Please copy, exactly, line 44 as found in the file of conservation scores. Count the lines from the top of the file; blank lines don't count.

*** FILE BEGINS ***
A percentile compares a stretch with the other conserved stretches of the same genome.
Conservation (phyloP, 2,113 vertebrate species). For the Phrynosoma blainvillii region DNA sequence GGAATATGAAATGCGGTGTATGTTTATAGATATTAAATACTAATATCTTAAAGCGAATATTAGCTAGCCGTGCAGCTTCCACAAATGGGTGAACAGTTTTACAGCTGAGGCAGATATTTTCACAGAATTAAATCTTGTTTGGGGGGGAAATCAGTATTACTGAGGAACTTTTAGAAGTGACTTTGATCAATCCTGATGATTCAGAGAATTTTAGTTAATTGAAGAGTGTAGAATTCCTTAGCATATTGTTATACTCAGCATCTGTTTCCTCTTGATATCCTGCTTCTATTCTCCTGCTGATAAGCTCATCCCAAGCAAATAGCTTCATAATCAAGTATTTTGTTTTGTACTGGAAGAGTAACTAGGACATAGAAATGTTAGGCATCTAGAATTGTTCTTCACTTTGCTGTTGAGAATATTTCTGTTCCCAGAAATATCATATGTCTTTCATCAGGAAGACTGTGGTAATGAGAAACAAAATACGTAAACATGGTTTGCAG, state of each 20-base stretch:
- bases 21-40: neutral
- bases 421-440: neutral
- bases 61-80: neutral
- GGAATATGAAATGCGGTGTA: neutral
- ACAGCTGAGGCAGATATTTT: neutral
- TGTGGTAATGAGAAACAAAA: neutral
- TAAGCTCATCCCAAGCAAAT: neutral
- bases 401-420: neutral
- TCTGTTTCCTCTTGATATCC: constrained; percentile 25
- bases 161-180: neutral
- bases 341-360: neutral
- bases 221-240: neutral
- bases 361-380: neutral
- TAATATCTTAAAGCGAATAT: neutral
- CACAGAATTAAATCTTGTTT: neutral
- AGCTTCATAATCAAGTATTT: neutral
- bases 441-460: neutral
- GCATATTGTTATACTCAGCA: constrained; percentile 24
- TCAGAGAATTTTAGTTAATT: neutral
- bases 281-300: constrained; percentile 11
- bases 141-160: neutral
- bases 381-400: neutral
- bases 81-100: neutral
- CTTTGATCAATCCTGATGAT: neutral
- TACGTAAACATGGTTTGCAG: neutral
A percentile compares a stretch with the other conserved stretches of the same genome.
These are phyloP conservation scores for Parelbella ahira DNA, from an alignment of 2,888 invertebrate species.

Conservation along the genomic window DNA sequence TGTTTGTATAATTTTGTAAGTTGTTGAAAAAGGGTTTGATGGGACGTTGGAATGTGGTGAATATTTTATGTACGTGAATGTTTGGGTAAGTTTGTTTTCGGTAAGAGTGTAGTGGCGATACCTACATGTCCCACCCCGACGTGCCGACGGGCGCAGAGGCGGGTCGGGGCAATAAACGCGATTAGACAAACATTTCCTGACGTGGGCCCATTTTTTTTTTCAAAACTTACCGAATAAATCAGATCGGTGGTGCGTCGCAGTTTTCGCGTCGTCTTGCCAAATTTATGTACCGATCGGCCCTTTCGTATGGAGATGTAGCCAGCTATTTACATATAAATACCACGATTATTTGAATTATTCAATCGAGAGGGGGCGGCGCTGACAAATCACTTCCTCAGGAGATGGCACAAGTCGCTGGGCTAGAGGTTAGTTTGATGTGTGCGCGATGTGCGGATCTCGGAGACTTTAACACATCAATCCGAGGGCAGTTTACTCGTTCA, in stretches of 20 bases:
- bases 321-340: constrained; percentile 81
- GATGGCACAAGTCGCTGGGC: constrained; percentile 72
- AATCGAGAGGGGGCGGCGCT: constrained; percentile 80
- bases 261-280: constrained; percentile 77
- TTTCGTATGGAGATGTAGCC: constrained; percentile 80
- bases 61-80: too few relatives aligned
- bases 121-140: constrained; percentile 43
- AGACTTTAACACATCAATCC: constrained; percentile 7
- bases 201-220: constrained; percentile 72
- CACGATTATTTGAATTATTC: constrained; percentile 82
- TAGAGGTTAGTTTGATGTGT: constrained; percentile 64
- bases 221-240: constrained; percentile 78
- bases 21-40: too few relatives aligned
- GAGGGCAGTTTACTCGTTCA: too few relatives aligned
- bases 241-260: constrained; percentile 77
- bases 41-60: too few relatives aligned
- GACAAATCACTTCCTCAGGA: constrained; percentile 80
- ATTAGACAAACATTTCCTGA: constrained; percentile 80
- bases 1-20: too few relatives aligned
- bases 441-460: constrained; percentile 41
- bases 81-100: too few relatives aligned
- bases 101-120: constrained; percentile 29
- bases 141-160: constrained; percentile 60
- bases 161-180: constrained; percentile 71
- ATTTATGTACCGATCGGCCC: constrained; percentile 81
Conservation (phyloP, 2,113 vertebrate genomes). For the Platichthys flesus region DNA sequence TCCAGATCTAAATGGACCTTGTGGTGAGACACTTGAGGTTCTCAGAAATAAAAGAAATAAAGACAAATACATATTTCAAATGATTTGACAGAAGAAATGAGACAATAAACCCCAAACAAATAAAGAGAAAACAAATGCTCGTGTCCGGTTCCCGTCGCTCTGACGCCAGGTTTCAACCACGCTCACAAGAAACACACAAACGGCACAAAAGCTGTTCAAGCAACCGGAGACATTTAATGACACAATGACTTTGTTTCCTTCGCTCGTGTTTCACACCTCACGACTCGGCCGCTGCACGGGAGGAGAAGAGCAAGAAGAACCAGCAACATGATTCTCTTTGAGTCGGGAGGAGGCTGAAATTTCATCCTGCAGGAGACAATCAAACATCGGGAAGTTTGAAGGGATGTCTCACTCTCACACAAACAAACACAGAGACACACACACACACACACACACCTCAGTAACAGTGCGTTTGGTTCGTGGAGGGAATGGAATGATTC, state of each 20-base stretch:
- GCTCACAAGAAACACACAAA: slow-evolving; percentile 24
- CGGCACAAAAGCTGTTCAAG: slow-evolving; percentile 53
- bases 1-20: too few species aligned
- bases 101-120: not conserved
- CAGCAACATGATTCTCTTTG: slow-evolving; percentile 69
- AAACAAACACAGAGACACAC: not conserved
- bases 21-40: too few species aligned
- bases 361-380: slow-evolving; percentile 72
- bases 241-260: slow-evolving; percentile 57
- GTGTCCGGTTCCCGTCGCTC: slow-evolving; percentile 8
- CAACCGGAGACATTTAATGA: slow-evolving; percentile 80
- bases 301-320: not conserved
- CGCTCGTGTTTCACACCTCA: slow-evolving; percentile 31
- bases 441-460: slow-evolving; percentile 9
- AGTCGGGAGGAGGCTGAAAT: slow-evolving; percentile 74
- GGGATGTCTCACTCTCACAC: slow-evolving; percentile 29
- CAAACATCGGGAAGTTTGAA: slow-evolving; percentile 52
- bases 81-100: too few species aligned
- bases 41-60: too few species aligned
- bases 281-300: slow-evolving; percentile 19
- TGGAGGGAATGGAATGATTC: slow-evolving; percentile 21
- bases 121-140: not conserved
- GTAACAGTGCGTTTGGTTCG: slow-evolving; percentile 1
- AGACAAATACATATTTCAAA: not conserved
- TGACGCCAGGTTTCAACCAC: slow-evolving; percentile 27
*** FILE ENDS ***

- GAGGGCAGTTTACTCGTTCA: too few relatives aligned